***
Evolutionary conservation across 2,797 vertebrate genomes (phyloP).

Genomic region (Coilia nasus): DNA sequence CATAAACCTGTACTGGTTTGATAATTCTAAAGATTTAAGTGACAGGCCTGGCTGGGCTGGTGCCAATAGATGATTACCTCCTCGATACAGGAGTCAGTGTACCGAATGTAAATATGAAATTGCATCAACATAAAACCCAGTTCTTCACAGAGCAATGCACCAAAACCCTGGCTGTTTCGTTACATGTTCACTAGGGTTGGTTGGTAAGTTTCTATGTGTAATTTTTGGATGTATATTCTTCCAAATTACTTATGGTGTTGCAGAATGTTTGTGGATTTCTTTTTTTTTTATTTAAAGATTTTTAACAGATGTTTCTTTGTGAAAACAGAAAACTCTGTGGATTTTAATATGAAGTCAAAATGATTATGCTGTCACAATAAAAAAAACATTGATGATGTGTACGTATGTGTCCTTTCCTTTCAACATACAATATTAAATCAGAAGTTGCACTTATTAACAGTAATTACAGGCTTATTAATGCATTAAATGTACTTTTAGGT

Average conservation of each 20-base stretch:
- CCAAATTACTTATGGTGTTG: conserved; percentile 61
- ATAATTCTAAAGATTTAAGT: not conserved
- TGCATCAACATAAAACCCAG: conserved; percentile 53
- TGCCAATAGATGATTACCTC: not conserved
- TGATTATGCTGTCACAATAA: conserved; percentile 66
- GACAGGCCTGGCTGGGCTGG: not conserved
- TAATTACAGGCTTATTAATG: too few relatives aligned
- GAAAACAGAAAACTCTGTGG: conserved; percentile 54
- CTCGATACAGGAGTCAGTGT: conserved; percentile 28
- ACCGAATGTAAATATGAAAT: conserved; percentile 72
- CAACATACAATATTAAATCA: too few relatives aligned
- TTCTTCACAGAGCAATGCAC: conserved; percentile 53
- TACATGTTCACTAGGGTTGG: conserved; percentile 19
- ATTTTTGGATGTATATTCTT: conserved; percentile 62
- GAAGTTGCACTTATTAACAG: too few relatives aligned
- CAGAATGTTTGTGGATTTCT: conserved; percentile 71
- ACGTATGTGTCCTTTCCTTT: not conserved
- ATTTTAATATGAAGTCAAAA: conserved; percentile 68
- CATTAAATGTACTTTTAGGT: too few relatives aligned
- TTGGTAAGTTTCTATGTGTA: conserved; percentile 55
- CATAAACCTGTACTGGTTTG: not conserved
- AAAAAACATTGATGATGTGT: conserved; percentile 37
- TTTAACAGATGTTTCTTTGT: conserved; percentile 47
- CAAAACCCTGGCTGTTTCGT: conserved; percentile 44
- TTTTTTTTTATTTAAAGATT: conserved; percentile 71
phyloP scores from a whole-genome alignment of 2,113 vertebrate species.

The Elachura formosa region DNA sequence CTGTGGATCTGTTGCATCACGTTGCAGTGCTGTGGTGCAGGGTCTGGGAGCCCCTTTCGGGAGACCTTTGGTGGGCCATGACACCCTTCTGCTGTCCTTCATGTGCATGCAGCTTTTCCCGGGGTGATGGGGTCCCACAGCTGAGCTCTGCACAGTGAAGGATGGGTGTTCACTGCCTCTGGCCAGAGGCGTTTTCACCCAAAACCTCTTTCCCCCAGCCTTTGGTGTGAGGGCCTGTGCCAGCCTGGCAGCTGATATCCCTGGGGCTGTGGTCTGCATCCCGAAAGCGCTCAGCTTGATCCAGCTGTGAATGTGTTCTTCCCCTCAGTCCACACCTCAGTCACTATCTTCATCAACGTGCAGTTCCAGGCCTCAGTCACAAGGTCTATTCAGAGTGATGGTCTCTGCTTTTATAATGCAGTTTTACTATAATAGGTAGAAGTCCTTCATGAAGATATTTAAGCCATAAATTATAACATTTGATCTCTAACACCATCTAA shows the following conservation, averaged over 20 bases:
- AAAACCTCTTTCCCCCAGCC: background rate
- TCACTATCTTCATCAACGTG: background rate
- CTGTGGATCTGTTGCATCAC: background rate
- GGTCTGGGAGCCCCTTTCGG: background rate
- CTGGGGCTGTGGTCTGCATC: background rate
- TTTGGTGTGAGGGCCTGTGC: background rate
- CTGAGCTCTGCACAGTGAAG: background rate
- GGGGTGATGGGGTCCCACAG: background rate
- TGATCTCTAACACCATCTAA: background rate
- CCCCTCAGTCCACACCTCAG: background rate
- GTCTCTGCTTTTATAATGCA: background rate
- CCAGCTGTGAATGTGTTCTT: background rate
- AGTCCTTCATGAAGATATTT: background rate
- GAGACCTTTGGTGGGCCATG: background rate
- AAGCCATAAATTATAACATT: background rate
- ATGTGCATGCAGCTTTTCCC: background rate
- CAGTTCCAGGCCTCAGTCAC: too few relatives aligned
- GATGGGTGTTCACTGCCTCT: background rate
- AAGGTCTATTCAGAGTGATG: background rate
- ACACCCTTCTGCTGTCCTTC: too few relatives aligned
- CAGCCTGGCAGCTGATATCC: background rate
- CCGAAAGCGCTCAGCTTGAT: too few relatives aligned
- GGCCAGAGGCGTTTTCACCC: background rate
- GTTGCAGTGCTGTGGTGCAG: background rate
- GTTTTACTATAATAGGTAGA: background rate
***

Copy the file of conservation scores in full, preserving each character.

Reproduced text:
Evolutionary conservation across 2,797 vertebrate genomes (phyloP).

Genomic region (Coilia nasus): DNA sequence CATAAACCTGTACTGGTTTGATAATTCTAAAGATTTAAGTGACAGGCCTGGCTGGGCTGGTGCCAATAGATGATTACCTCCTCGATACAGGAGTCAGTGTACCGAATGTAAATATGAAATTGCATCAACATAAAACCCAGTTCTTCACAGAGCAATGCACCAAAACCCTGGCTGTTTCGTTACATGTTCACTAGGGTTGGTTGGTAAGTTTCTATGTGTAATTTTTGGATGTATATTCTTCCAAATTACTTATGGTGTTGCAGAATGTTTGTGGATTTCTTTTTTTTTTATTTAAAGATTTTTAACAGATGTTTCTTTGTGAAAACAGAAAACTCTGTGGATTTTAATATGAAGTCAAAATGATTATGCTGTCACAATAAAAAAAACATTGATGATGTGTACGTATGTGTCCTTTCCTTTCAACATACAATATTAAATCAGAAGTTGCACTTATTAACAGTAATTACAGGCTTATTAATGCATTAAATGTACTTTTAGGT

Average conservation of each 20-base stretch:
- CCAAATTACTTATGGTGTTG: conserved; percentile 61
- ATAATTCTAAAGATTTAAGT: not conserved
- TGCATCAACATAAAACCCAG: conserved; percentile 53
- TGCCAATAGATGATTACCTC: not conserved
- TGATTATGCTGTCACAATAA: conserved; percentile 66
- GACAGGCCTGGCTGGGCTGG: not conserved
- TAATTACAGGCTTATTAATG: too few relatives aligned
- GAAAACAGAAAACTCTGTGG: conserved; percentile 54
- CTCGATACAGGAGTCAGTGT: conserved; percentile 28
- ACCGAATGTAAATATGAAAT: conserved; percentile 72
- CAACATACAATATTAAATCA: too few relatives aligned
- TTCTTCACAGAGCAATGCAC: conserved; percentile 53
- TACATGTTCACTAGGGTTGG: conserved; percentile 19
- ATTTTTGGATGTATATTCTT: conserved; percentile 62
- GAAGTTGCACTTATTAACAG: too few relatives aligned
- CAGAATGTTTGTGGATTTCT: conserved; percentile 71
- ACGTATGTGTCCTTTCCTTT: not conserved
- ATTTTAATATGAAGTCAAAA: conserved; percentile 68
- CATTAAATGTACTTTTAGGT: too few relatives aligned
- TTGGTAAGTTTCTATGTGTA: conserved; percentile 55
- CATAAACCTGTACTGGTTTG: not conserved
- AAAAAACATTGATGATGTGT: conserved; percentile 37
- TTTAACAGATGTTTCTTTGT: conserved; percentile 47
- CAAAACCCTGGCTGTTTCGT: conserved; percentile 44
- TTTTTTTTTATTTAAAGATT: conserved; percentile 71
phyloP scores from a whole-genome alignment of 2,113 vertebrate species.

The Elachura formosa region DNA sequence CTGTGGATCTGTTGCATCACGTTGCAGTGCTGTGGTGCAGGGTCTGGGAGCCCCTTTCGGGAGACCTTTGGTGGGCCATGACACCCTTCTGCTGTCCTTCATGTGCATGCAGCTTTTCCCGGGGTGATGGGGTCCCACAGCTGAGCTCTGCACAGTGAAGGATGGGTGTTCACTGCCTCTGGCCAGAGGCGTTTTCACCCAAAACCTCTTTCCCCCAGCCTTTGGTGTGAGGGCCTGTGCCAGCCTGGCAGCTGATATCCCTGGGGCTGTGGTCTGCATCCCGAAAGCGCTCAGCTTGATCCAGCTGTGAATGTGTTCTTCCCCTCAGTCCACACCTCAGTCACTATCTTCATCAACGTGCAGTTCCAGGCCTCAGTCACAAGGTCTATTCAGAGTGATGGTCTCTGCTTTTATAATGCAGTTTTACTATAATAGGTAGAAGTCCTTCATGAAGATATTTAAGCCATAAATTATAACATTTGATCTCTAACACCATCTAA shows the following conservation, averaged over 20 bases:
- AAAACCTCTTTCCCCCAGCC: background rate
- TCACTATCTTCATCAACGTG: background rate
- CTGTGGATCTGTTGCATCAC: background rate
- GGTCTGGGAGCCCCTTTCGG: background rate
- CTGGGGCTGTGGTCTGCATC: background rate
- TTTGGTGTGAGGGCCTGTGC: background rate
- CTGAGCTCTGCACAGTGAAG: background rate
- GGGGTGATGGGGTCCCACAG: background rate
- TGATCTCTAACACCATCTAA: background rate
- CCCCTCAGTCCACACCTCAG: background rate
- GTCTCTGCTTTTATAATGCA: background rate
- CCAGCTGTGAATGTGTTCTT: background rate
- AGTCCTTCATGAAGATATTT: background rate
- GAGACCTTTGGTGGGCCATG: background rate
- AAGCCATAAATTATAACATT: background rate
- ATGTGCATGCAGCTTTTCCC: background rate
- CAGTTCCAGGCCTCAGTCAC: too few relatives aligned
- GATGGGTGTTCACTGCCTCT: background rate
- AAGGTCTATTCAGAGTGATG: background rate
- ACACCCTTCTGCTGTCCTTC: too few relatives aligned
- CAGCCTGGCAGCTGATATCC: background rate
- CCGAAAGCGCTCAGCTTGAT: too few relatives aligned
- GGCCAGAGGCGTTTTCACCC: background rate
- GTTGCAGTGCTGTGGTGCAG: background rate
- GTTTTACTATAATAGGTAGA: background rate